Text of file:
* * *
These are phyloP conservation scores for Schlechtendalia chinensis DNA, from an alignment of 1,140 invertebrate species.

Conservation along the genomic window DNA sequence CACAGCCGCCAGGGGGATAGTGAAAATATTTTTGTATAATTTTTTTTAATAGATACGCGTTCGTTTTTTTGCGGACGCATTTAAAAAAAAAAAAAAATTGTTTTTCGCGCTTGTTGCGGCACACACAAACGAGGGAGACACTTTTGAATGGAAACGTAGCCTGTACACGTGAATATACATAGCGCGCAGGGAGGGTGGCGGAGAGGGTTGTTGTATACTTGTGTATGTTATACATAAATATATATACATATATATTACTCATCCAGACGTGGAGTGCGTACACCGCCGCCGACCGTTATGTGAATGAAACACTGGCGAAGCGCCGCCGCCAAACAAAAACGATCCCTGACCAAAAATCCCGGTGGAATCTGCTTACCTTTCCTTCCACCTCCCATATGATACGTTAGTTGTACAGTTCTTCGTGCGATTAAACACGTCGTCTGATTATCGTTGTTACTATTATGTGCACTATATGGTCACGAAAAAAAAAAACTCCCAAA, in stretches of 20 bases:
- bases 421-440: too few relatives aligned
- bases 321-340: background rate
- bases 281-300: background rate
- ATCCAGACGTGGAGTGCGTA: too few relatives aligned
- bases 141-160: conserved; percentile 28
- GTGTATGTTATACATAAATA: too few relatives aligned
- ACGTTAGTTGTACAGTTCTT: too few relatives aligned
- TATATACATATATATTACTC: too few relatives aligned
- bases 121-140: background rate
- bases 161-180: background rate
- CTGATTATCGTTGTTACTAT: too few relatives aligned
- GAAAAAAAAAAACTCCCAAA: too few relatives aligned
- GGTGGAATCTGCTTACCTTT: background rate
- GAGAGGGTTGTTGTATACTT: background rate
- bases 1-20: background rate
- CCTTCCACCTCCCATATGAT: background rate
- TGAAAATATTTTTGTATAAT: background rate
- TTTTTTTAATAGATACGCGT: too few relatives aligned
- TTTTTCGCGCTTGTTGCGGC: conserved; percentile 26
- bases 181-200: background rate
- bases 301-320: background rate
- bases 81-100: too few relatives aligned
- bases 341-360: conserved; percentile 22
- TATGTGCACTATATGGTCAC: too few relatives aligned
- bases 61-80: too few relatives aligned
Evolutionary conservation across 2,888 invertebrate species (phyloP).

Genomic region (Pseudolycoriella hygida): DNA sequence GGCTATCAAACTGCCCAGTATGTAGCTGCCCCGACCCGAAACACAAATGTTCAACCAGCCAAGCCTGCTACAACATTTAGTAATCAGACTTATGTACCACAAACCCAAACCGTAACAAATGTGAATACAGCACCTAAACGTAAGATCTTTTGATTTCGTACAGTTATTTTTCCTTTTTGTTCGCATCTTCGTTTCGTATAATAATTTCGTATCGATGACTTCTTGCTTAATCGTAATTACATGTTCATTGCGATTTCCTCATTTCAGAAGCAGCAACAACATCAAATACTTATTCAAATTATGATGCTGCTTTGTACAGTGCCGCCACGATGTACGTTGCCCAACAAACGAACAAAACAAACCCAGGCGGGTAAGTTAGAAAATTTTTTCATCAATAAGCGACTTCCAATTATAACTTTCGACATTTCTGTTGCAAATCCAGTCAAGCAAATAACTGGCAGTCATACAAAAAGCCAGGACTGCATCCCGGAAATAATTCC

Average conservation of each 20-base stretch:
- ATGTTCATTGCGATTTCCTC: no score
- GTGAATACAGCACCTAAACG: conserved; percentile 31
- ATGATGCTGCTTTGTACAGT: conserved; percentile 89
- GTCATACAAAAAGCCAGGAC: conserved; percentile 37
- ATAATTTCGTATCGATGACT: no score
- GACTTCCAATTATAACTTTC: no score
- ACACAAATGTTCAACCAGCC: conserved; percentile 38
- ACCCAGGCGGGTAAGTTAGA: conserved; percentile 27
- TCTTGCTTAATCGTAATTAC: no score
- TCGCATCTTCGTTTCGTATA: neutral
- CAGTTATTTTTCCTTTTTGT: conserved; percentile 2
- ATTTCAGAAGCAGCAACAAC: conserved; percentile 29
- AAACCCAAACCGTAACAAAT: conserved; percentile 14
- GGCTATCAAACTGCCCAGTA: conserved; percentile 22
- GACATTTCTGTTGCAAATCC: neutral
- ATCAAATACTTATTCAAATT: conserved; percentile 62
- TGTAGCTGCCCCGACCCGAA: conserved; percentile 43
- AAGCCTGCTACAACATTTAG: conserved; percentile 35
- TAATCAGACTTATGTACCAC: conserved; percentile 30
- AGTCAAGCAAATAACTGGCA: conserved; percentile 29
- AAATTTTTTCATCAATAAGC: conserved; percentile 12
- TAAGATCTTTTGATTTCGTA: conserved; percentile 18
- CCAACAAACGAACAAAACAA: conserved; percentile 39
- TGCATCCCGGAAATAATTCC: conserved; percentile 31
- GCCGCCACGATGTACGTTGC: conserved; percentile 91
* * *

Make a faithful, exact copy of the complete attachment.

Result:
These are phyloP conservation scores for Schlechtendalia chinensis DNA, from an alignment of 1,140 invertebrate species.

Conservation along the genomic window DNA sequence CACAGCCGCCAGGGGGATAGTGAAAATATTTTTGTATAATTTTTTTTAATAGATACGCGTTCGTTTTTTTGCGGACGCATTTAAAAAAAAAAAAAAATTGTTTTTCGCGCTTGTTGCGGCACACACAAACGAGGGAGACACTTTTGAATGGAAACGTAGCCTGTACACGTGAATATACATAGCGCGCAGGGAGGGTGGCGGAGAGGGTTGTTGTATACTTGTGTATGTTATACATAAATATATATACATATATATTACTCATCCAGACGTGGAGTGCGTACACCGCCGCCGACCGTTATGTGAATGAAACACTGGCGAAGCGCCGCCGCCAAACAAAAACGATCCCTGACCAAAAATCCCGGTGGAATCTGCTTACCTTTCCTTCCACCTCCCATATGATACGTTAGTTGTACAGTTCTTCGTGCGATTAAACACGTCGTCTGATTATCGTTGTTACTATTATGTGCACTATATGGTCACGAAAAAAAAAAACTCCCAAA, in stretches of 20 bases:
- bases 421-440: too few relatives aligned
- bases 321-340: background rate
- bases 281-300: background rate
- ATCCAGACGTGGAGTGCGTA: too few relatives aligned
- bases 141-160: conserved; percentile 28
- GTGTATGTTATACATAAATA: too few relatives aligned
- ACGTTAGTTGTACAGTTCTT: too few relatives aligned
- TATATACATATATATTACTC: too few relatives aligned
- bases 121-140: background rate
- bases 161-180: background rate
- CTGATTATCGTTGTTACTAT: too few relatives aligned
- GAAAAAAAAAAACTCCCAAA: too few relatives aligned
- GGTGGAATCTGCTTACCTTT: background rate
- GAGAGGGTTGTTGTATACTT: background rate
- bases 1-20: background rate
- CCTTCCACCTCCCATATGAT: background rate
- TGAAAATATTTTTGTATAAT: background rate
- TTTTTTTAATAGATACGCGT: too few relatives aligned
- TTTTTCGCGCTTGTTGCGGC: conserved; percentile 26
- bases 181-200: background rate
- bases 301-320: background rate
- bases 81-100: too few relatives aligned
- bases 341-360: conserved; percentile 22
- TATGTGCACTATATGGTCAC: too few relatives aligned
- bases 61-80: too few relatives aligned
Evolutionary conservation across 2,888 invertebrate species (phyloP).

Genomic region (Pseudolycoriella hygida): DNA sequence GGCTATCAAACTGCCCAGTATGTAGCTGCCCCGACCCGAAACACAAATGTTCAACCAGCCAAGCCTGCTACAACATTTAGTAATCAGACTTATGTACCACAAACCCAAACCGTAACAAATGTGAATACAGCACCTAAACGTAAGATCTTTTGATTTCGTACAGTTATTTTTCCTTTTTGTTCGCATCTTCGTTTCGTATAATAATTTCGTATCGATGACTTCTTGCTTAATCGTAATTACATGTTCATTGCGATTTCCTCATTTCAGAAGCAGCAACAACATCAAATACTTATTCAAATTATGATGCTGCTTTGTACAGTGCCGCCACGATGTACGTTGCCCAACAAACGAACAAAACAAACCCAGGCGGGTAAGTTAGAAAATTTTTTCATCAATAAGCGACTTCCAATTATAACTTTCGACATTTCTGTTGCAAATCCAGTCAAGCAAATAACTGGCAGTCATACAAAAAGCCAGGACTGCATCCCGGAAATAATTCC

Average conservation of each 20-base stretch:
- ATGTTCATTGCGATTTCCTC: no score
- GTGAATACAGCACCTAAACG: conserved; percentile 31
- ATGATGCTGCTTTGTACAGT: conserved; percentile 89
- GTCATACAAAAAGCCAGGAC: conserved; percentile 37
- ATAATTTCGTATCGATGACT: no score
- GACTTCCAATTATAACTTTC: no score
- ACACAAATGTTCAACCAGCC: conserved; percentile 38
- ACCCAGGCGGGTAAGTTAGA: conserved; percentile 27
- TCTTGCTTAATCGTAATTAC: no score
- TCGCATCTTCGTTTCGTATA: neutral
- CAGTTATTTTTCCTTTTTGT: conserved; percentile 2
- ATTTCAGAAGCAGCAACAAC: conserved; percentile 29
- AAACCCAAACCGTAACAAAT: conserved; percentile 14
- GGCTATCAAACTGCCCAGTA: conserved; percentile 22
- GACATTTCTGTTGCAAATCC: neutral
- ATCAAATACTTATTCAAATT: conserved; percentile 62
- TGTAGCTGCCCCGACCCGAA: conserved; percentile 43
- AAGCCTGCTACAACATTTAG: conserved; percentile 35
- TAATCAGACTTATGTACCAC: conserved; percentile 30
- AGTCAAGCAAATAACTGGCA: conserved; percentile 29
- AAATTTTTTCATCAATAAGC: conserved; percentile 12
- TAAGATCTTTTGATTTCGTA: conserved; percentile 18
- CCAACAAACGAACAAAACAA: conserved; percentile 39
- TGCATCCCGGAAATAATTCC: conserved; percentile 31
- GCCGCCACGATGTACGTTGC: conserved; percentile 91